About Canadian ARCOTT Sheep
|Image: The canadian Co-Operative Wool Growers Limited (http://www.wool.ca)|
Canadian Arcott sheep are
raised primarily for meat. As the name suggests, they were developed in Canada.
And the later half of their name, ARCOTT, is an acronym for the Animal Research
Center in Ottawa. They were developed from crossbreeding Romnelet (6%), North
Country Cheviot (7%), Leicester (14%), Ile de France (28%) and Suffolk (37%)
sheep. The remaining 8 percent was contributed from Shropshire, Lincoln,
Corriedale, East Friesian, Finnsheep, and Southdown Dorset.
They are medium to large
sized hardy sheep, and are well adapted to their native climates. They are able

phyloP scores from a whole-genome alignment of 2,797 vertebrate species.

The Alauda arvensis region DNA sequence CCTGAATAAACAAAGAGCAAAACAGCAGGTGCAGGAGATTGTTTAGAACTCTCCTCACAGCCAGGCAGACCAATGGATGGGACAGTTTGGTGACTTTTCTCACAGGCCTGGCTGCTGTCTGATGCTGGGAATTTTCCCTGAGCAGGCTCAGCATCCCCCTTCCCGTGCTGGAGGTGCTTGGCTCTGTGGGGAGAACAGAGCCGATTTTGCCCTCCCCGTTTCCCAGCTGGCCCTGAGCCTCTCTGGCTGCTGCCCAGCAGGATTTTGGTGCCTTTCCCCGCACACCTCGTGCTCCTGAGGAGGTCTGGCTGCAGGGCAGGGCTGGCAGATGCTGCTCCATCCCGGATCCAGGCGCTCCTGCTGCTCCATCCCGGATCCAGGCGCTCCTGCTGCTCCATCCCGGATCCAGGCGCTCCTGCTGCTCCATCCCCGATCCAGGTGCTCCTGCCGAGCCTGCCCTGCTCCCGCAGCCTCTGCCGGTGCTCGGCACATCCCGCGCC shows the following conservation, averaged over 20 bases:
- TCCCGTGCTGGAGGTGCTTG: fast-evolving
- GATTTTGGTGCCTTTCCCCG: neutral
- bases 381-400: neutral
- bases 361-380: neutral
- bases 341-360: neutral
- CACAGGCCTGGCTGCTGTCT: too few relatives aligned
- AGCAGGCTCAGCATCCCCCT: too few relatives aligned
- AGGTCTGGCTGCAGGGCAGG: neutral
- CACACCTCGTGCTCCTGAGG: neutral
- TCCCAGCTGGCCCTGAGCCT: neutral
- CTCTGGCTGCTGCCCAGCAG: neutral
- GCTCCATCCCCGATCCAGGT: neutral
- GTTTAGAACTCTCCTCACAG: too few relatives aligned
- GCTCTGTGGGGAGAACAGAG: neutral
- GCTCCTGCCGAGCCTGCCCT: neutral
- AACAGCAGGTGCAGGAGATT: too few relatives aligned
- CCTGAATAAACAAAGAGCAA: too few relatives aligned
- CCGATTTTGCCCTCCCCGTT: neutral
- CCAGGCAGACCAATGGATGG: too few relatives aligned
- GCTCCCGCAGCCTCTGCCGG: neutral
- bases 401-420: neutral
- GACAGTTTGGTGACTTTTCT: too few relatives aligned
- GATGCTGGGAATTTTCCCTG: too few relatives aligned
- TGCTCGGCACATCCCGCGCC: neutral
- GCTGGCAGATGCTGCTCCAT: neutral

to adapt to pasture or confinement systems easily. The lambs grow relatively fast
and produce excellent carcass meat and reach a market weight of 37 kg at their
118 days of age.
They are mainly white with
white or mottled faces. Their faces are free of winkles and wool. Their fleece
is soft and lustrous and is of medium grade. Their legs are heavily muscled,
and their tail is long and narrow.
The average live body weight
of the mature ewes is between 75 and 95 kg. And the mature ram’s average live
body weight varies from 80 to 100 kg.
Canadian Arcott ewes reach maturity within their
230 days of age when they reach approximately 49 kg. The ewes lamb at 8 month
intervals in February and October. Their average gestation length is generally
147 days, and about 65 percent of ewes produce multiple births. The rams are
used in many breeding programs for improving the meat characteristics of other